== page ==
Why should Jay Leno have all the fun?

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Merlin
1949 Rolls-Royce Merlin engine is a 27-liter V12 providing around 2,000 horsepower | H&H Classics photos

Among the many treasures at Jay Leno’s Garage is a Rolls-Royce Merlin aircraft engine. You can have one, too, if you’re the winning bidder October 16 when H&H Classics offers a 1949 Rolls-Royce Merlin engine at its auction at the Imperial War Museum in Duxford, England.

Propeller attached but Merlins also powered ships and tanks

The auction company expects the engine to sell for around $50,000.

“The immortal Merlin will be forever associated with the aircraft it so successfully powered — most famously the Spitfire, Hurricane, Mustang, Lancaster and Mosquito of WWII,” H&H Classics said. “Most were employed in aircraft, but the 27-liter V12 engine was also converted for use on land in tanks and at sea in MTBs.”

Nearly 170,000 of the engines were produced during the war years and they produced as much as 2,000 horsepower. The one on offer, currently with a Hamilton 3-bladed propeller attached, was used in a Douglas DC-4 aircraft, the auction company said.

H&H Classics said the unit is “a work of art in its own right,” the result of a 2-year overhaul that has it mounted on a new Brian James motor racing trailer. The engine will be sold with a service manual.

A work of art, and it comes with a service manual
A former daily newspaper sports editor, Larry Edsall spent a dozen years as an editor at AutoWeek magazine before making the transition to writing for the web and becoming the author of more than 15 automotive books. In addition to being founding editor at ClassicCars.com, Larry has written for The New York Times and The Detroit News and was an adjunct honors professor at the Walter Cronkite School of Journalism and Mass Communication at Arizona State University.

2 COMMENTS

  1. This is the motor that was later used in unlimited Hydro Plane racing on Lake Washington when I was kid during the late 1950’s…Lot’s of Memories….

  2. Mr. Leno earned the right to his fun, through perseverance, hard work, a brilliant comedic mind, and an innate humility that makes him the exceptional hobbyist he has proven to be- Jeez-us wept, he sometimes drives a Stanley Steamer or Brough Superior(!) to work. He doesn’t have "all the fun", but I’d bet he gets his share.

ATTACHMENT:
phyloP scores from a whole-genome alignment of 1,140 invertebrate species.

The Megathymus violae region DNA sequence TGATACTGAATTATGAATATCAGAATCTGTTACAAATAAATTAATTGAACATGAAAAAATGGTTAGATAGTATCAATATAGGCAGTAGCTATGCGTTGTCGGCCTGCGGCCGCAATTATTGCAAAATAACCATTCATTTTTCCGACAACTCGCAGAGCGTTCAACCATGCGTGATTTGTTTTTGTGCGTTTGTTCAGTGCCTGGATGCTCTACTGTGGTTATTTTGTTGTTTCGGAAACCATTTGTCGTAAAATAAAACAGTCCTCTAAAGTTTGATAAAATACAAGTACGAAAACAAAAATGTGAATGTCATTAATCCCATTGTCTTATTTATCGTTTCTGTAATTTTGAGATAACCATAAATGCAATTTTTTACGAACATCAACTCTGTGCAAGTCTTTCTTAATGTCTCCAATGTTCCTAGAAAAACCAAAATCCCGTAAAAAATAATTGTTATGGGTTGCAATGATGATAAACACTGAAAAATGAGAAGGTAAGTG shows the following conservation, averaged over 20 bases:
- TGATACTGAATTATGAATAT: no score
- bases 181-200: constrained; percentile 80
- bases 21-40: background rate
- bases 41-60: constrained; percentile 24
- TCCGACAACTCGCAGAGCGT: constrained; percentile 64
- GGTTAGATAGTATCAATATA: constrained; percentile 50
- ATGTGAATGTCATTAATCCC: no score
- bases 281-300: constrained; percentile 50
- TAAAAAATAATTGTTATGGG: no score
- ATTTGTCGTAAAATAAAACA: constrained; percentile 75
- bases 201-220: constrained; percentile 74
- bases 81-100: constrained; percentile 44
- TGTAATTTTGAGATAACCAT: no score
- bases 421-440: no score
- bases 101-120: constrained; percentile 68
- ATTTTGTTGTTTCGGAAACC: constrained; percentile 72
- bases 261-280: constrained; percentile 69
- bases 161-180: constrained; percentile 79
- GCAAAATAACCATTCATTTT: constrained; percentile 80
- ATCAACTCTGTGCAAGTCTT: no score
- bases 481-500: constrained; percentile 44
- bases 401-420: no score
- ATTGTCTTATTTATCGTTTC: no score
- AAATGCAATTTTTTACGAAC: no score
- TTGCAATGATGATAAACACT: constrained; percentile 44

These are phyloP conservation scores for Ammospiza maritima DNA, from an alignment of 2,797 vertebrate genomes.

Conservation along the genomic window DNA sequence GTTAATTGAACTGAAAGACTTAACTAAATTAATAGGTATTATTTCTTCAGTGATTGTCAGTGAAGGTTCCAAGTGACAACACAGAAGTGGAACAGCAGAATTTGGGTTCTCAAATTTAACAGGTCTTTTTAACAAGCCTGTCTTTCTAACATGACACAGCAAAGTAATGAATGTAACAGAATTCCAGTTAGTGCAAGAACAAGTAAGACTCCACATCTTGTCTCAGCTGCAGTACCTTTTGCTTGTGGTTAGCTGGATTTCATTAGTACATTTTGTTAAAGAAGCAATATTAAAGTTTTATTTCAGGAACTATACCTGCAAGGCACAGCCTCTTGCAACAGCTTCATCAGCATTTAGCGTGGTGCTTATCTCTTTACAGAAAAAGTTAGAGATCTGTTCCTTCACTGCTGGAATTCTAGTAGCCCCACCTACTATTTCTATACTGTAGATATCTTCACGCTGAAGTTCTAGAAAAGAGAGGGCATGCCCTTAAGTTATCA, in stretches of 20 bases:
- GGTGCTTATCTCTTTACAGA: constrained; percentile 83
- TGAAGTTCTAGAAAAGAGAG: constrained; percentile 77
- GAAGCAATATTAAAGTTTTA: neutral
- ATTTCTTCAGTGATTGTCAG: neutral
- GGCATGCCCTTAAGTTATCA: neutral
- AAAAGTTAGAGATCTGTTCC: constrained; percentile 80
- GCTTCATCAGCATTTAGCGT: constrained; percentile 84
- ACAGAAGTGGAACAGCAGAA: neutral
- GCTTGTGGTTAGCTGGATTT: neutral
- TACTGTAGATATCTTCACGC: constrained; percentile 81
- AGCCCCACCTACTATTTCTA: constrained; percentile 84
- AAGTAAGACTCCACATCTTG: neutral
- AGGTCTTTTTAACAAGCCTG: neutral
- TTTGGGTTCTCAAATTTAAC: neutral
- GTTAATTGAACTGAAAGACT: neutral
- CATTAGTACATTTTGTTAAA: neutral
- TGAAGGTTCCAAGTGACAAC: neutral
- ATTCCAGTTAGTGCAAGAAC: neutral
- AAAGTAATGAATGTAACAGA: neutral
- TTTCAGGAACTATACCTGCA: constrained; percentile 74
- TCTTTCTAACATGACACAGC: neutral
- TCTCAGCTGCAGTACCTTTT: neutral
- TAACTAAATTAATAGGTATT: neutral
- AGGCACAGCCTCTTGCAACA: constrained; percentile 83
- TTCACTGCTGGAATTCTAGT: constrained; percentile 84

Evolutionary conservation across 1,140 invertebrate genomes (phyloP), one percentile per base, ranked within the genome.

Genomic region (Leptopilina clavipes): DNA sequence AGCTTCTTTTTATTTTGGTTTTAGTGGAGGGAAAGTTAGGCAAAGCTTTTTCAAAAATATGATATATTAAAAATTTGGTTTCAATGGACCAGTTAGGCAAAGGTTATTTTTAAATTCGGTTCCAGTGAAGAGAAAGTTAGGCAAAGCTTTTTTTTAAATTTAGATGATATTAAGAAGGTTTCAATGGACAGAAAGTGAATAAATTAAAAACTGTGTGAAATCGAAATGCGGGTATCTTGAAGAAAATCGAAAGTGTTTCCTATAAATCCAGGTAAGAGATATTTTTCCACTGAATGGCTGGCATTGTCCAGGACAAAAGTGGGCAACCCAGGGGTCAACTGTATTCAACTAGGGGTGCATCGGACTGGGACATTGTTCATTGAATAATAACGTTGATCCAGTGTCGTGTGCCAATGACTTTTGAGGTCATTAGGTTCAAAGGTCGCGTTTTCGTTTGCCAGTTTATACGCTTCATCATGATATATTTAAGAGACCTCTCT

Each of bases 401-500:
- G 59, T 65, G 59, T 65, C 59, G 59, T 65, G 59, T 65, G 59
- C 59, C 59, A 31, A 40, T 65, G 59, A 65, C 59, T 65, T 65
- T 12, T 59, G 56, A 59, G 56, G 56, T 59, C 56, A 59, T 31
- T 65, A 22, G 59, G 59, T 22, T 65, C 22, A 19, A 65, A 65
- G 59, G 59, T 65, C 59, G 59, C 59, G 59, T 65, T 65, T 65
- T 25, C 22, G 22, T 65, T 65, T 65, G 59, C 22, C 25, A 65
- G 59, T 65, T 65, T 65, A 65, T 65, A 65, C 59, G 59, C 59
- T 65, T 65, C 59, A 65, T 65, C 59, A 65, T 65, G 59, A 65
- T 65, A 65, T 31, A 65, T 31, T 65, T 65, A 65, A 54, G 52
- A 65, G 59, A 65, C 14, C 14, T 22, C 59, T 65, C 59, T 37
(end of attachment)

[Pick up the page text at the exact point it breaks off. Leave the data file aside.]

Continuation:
On point, I remember seeing in a Car & Driver published during my high school years (’74-’78) a custom Rolls Royce, built with a Merlin and GM TH400 transmission; it appeared to have the same sort of wedge doghouse as the ill fated Lagonda supersedan of the era.
    As I recall, all the photos were black and white, and the car wasn’t tested, just shown, but… Um, this sort of thing exemplifies Mick Jagger’s MTV blurb: "Too much is never enough."
    For me, that Merlin needs marinizing, then dropped into the bay of a new Hackercraft or GarWood repop of a ’20’s/’30’s era speedboat/hydroplane… maybe with some 21st century titanium overtransom headers and SuperTrapp caps, or through-transom unmuffled dumps.
    Give it some modern computer controlled fuel injection/ignition, high volume/high pressure oiling, and fresh water cooling, well. Knife edged, lightweight crank, rods, modern pistons, port/polish the heads, titanium intake/sodium filled exhaust valves bumped by a CompCams bespoke design; my guess is one could get 4000+ reliable horsepower out of this motor, look at the professional air racers and how hard they stress these things.
    Then there’s the turbo (multiple turbo) option. Built properly, with six compounded turbos… Well. And maybe program in a 2000hp hit of progressive nitrous, mechanically configured to blow into the turbo housings to negate lag and into the intercoolers to drop intake temps and jack up density.
    Some Merc Racing offshore drives and hand finished five blade cleavers…
    Well.
    Or just drop it in a T-bucket with a Tremec 6spd and Ford 9inch, with "zoomies" stuffed with dirt bike baffles. Or three sets of flapper-cap tractor pull headers and earplugs for everyone. Why stint?

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